On the flip side, the characters who either gain, or do not lose, bad affectations are not necessarily left shivering and poor. Materialism and morals are not connected. But those who do not love find themselves unloved or unable to enjoy the many happy things they have gained. It is not the happiness we are used to, perhaps, but I think it rings more true to the justice our hearts desire. I do not imagine her good characters riding happily off into the sunset, but rather living normal, everyday lives, loving and being loved and working through problems with the people around them. It is a true happiness: one that doesn't lie about green hills on the other side, but shows me where I might find my own in life if I but work at it.
And through all of this, she weaves the ever-essential threads of romance and marriage. Important both to the human heart and to Victorian culture and especially integral to the lives of the female characters who are always her primary focus, Austen follows the lines of heartbreak, the many forms of love, what love can and cannot live upon, and the characters' capacities to love in various forms. It is a study in human passion, choices, and consequences, especially in this most important and life-lasting sacrament.
[Spoiler alert] In Mansfield Park, to make a good example, Maria Bertram marries her foppish and stupid fiance, Mr. Rushworth, hoping that by doing so, and gaining through the marriage all the material comforts she could wish for, to silence her heart which has been pining for romance and special attention (most recently from Henry Crawford). But her return from her honeymoon finds her still in the midst of heartache and indecision, and ultimately she decides that fidelity is not worth living with a man with whom she does not have a passionate romance, and so has an affair with Henry Crawford. Henry deserts her afterward, and she is left with neither the man she thought loved her nor the husband she unwisely chose.
At the same time, protagonist Fanny Price nearly makes the same fateful choice, marrying for comfort rather than love, when the man she was in love with gets engaged to her best friend and Henry Crawford stands ready with open arms and many ardent displays of affection. He loves her; perhaps that is enough? Perhaps the comfort his wealth offers would make her love him too? But that is not an acceptable reason for the heart. In the end, she rejects him and marries a man whom she loves and who loves her back. It is not, says Austen, affection which makes us feel loved; we must love those who love us, else their love has no effect in feeding the needs of our hearts.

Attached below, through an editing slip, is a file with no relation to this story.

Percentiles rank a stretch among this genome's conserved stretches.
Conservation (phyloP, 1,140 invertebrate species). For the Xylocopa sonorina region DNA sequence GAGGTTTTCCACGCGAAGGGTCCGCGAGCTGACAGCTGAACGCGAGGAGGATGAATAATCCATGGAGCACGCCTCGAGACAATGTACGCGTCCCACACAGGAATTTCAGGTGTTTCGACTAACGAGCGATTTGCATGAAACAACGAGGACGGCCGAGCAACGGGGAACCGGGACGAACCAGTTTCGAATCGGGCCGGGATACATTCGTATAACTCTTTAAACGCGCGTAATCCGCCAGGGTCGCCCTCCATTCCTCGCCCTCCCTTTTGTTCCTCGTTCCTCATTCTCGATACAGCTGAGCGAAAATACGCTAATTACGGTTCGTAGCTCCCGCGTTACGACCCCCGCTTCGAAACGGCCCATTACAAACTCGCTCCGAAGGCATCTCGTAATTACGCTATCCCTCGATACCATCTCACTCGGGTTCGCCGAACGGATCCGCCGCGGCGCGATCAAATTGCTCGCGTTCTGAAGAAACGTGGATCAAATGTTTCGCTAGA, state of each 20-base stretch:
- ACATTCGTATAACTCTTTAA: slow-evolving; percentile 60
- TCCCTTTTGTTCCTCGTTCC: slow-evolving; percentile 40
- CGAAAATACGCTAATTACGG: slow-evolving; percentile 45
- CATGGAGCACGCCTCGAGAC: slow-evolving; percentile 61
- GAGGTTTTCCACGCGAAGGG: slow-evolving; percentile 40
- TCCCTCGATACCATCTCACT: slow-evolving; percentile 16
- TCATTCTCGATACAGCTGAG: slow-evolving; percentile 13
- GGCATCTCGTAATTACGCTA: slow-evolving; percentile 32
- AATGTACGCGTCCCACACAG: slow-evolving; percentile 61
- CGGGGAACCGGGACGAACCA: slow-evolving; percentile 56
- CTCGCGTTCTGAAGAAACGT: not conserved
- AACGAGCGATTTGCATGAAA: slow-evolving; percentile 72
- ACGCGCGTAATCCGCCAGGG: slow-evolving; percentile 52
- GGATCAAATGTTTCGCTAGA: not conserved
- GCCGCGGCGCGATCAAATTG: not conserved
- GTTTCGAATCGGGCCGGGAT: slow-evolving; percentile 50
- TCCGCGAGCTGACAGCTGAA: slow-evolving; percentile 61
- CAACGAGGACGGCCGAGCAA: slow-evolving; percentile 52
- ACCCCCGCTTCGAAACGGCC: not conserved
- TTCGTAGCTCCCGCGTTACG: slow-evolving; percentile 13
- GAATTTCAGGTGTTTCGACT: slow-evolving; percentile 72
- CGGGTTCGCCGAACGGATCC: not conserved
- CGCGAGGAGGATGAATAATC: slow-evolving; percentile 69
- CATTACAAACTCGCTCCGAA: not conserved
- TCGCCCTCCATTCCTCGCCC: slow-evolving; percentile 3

I wish I could draw parallel lessons of humanity and the heart from Downton Abbey. I first quit watching after the third and fateful episode (with Mary's affair) because I could see neither the character qualities that would lead to such a thing nor character development afterward that should most definitely occur. The most that can be said is that Lady Mary is occasionally guilty over it, but no more. No clue is given as to how our nature might respond to such a catastrophe, how we might flog ourselves or justify it or ignore the whole issue. There is nothing in her response or in the show to explain how this event is in any way connected with the rest of her life except to be used as a bargaining chip by her later fiance. To be sure, the event seems to gleefully dog her footsteps in the events that follow, but of the inner life and character change that it affects in those around her nothing is to be seen.
Downton Abbey thus seems to take so much pleasure in torturing their characters and making their lives difficult. Though there appears to be grace at times, forgiveness over past misdeeds is never absolute. Things are always up or down; and nothing is good but that there is a catch to it. I do not wish to watch a show whose whole purpose in having terrible events and bad choices by the characters is to be dramatic. Isn't that what we mean nowadays when we talk about "drama"? Everything is big, fateful, scary, and emotional. Nothing can be handled with equanimity; everything is too big.
Dramatic people weary us--we say it all the time, "I hate drama"--and yet, there is something in drama, in the emotions of it, that makes us feel alive. In a society so emotionally dead in other ways, where you have to put your heart aside and feed on leaner meats, we ache to feel again. As many poets have written, even to feel pain is beautiful, for it means we are alive. I think it marks one of the saddest aspects of our society: we do not believe a good thing can be truly good and enjoyable; we are pessimists at heart. The only emotion left for us to feel is dread. We revel in watching on TV what we consider to be the only reality: problems, scrapes, and realized fears falling catastrophically into characters' lives. To feel their dread, we feel alive.
And that is all I feel when I watch the show: fear over what might happen, apprehension, excitement that things might actually work this time, and disappointment as yet another unexpected sorrow occurs. And it's true, there's something in it that makes me want to keep watching. But I don't want to be addicted to dread. I want to be alive with joy and cheerfulness. I want to be like one of Jane Austen's characters, ultimately happy not because my life goes well and smoothly, but because I have made the right choices. It means building a character of compassion, forgiveness, and true humility. But when we learn to love fully, that is when we can feel fully loved and fully alive.